The close-grip bench press is one of the best horizontal pushing exercises of all time.
As the name implies, you bring your hands closer together than you would in a traditional bench press.
The narrow grip will place more emphasis on the triceps and shoulder muscles while de-emphasizing the chest muscles.
Let’s learn how to close grip bench press with proper form!
CLOSE GRIP BENCH PRESS FORM VIDEO
BENEFITS OF THE CLOSE-GRIP BENCH PRESS
- Teaches you how to maintain a stable shoulder position for everyday movements
- The narrower grip places less stress on the pectoralis major tendons, and shifts the emphasis to the triceps
- Encourages strength development of the shoulders, and arms which improve lean muscle mass and fat burning
WHAT MUSCLES DOES THE CLOSE GRIP BENCH PRESS HIT?
- Anterior Deltoids
- Triceps Brachii
- Upper Chest
HOW TO PERFORM THE CLOSE GRIP BENCH PRESS WITH GOOD FORM
- Approach a flat bench press rack that has a barbell set at a comfortable rack height
- Retract and squeeze your scapulae together before lying down on the bench. (It also helps to imagine trying to tuck your shoulder blades into your back pocket)
- Maintain this retracted position throughout the entire lift
- Set your grip at a distance that is at shoulder width or slightly closer than shoulder width. Keep most (or all) of your fingers on the knurling (not the smooth part) of the barbell
- Always wrap your thumbs completely around the bar
- Place your feet flat on the floor, directly under your knees, and point your feet straight or angled out up to 45 degrees
- Un-rack the bar and bring the bar out over your chest around the nipple line. Ensure that your scapulae are still retracted in the starting position
- Inhale, and begin lowering the bar by tucking your elbows, more than you would on a traditional Bench Press, roughly at a 30-degree angle
- Touch the bar to your chest just slightly below the nipple and pause for a fraction of a second
- Reverse the movement by simultaneously contracting your glutes (without elevating your butt off the bench) and pressing the weight up and slightly back towards your face as you exhale
- Setting a grip width that is too close
- All of the other mistakes of the traditional bench press applies here. These include: flaring your elbows out to your sides, benching with a flat back (i.e. not retracting your shoulder blades), and letting your butt come off the bench)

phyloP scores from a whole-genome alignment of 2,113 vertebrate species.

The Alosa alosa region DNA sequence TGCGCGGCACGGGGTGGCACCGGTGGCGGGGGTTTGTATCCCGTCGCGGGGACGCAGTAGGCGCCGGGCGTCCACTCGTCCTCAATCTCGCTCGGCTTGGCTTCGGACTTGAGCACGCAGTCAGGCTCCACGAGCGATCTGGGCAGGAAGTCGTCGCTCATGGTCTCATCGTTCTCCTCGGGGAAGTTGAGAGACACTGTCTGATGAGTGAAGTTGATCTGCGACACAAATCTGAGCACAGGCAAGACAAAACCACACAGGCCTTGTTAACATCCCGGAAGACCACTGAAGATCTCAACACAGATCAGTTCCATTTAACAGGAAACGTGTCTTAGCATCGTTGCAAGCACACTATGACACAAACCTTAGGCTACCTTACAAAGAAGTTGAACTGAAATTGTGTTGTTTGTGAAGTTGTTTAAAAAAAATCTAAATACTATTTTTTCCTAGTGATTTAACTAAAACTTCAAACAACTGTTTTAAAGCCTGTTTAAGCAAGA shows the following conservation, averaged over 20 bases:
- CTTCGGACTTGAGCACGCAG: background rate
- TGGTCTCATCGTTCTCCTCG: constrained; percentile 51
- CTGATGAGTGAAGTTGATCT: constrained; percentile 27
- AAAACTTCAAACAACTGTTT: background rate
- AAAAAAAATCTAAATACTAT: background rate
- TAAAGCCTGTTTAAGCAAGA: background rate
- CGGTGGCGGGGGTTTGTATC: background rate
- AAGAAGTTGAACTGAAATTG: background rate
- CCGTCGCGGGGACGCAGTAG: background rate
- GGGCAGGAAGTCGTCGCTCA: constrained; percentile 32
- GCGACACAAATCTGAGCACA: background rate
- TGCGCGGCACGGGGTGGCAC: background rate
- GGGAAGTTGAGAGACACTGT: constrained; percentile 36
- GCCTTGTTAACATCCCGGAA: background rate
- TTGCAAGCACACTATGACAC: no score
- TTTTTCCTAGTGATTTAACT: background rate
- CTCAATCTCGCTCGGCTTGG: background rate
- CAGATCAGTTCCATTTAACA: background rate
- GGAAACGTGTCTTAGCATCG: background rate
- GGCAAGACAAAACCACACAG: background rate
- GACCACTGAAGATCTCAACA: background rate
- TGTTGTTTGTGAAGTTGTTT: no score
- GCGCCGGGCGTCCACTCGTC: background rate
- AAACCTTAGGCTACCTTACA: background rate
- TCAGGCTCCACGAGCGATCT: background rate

- You can see all of the bench press mistakes here in more detail.
FREQUENTLY ASKED QUESTIONS
Is close grip bench worth doing?
The close-grip bench press is one of the best horizontal pushing exercises for developing pressing strength. It is also one of the top three exercises for building tricep strength.
Is close grip bench necessary?
The CGBP is not necessary if you are already targeting your triceps with other compound pressing exercises like dumbbell presses and dips.
However, it can be a great accessory exercise for strengthening your regular bench press.
What is the ideal close grip bench press hand placement?
To set your hand position in the close grip, hold your arms outstretched in front of you, and then focus on squeezing your armpits together tightly. Notice where your arms are. This is a good starting point.
My preferred grip is to have just my index fingers right at the smooth part of the bar.
How close is too close?
There is a common misconception that your grip should be very close in the CGBP. Many bodybuilders have popularized the idea of almost having your hands touching during the exercise.
A very close hand position unnecessary and can place a lot of strain on your elbows and your wrists.
Any grip that is closer than your standard grip is considered a CGBP.
Close grip bench press alternatives
If for some reason you cannot perform the CGBP exercise, there are some close grip substitutires that can give you similar benefits.
- The Close Grip Bench Press with Dumbbells : These are performed just like a dumbbell bench press but with a neutral grip (palms facing each other)
- Close Grip Push-Ups :Tuck the elbows so that they are <30 degrees from the body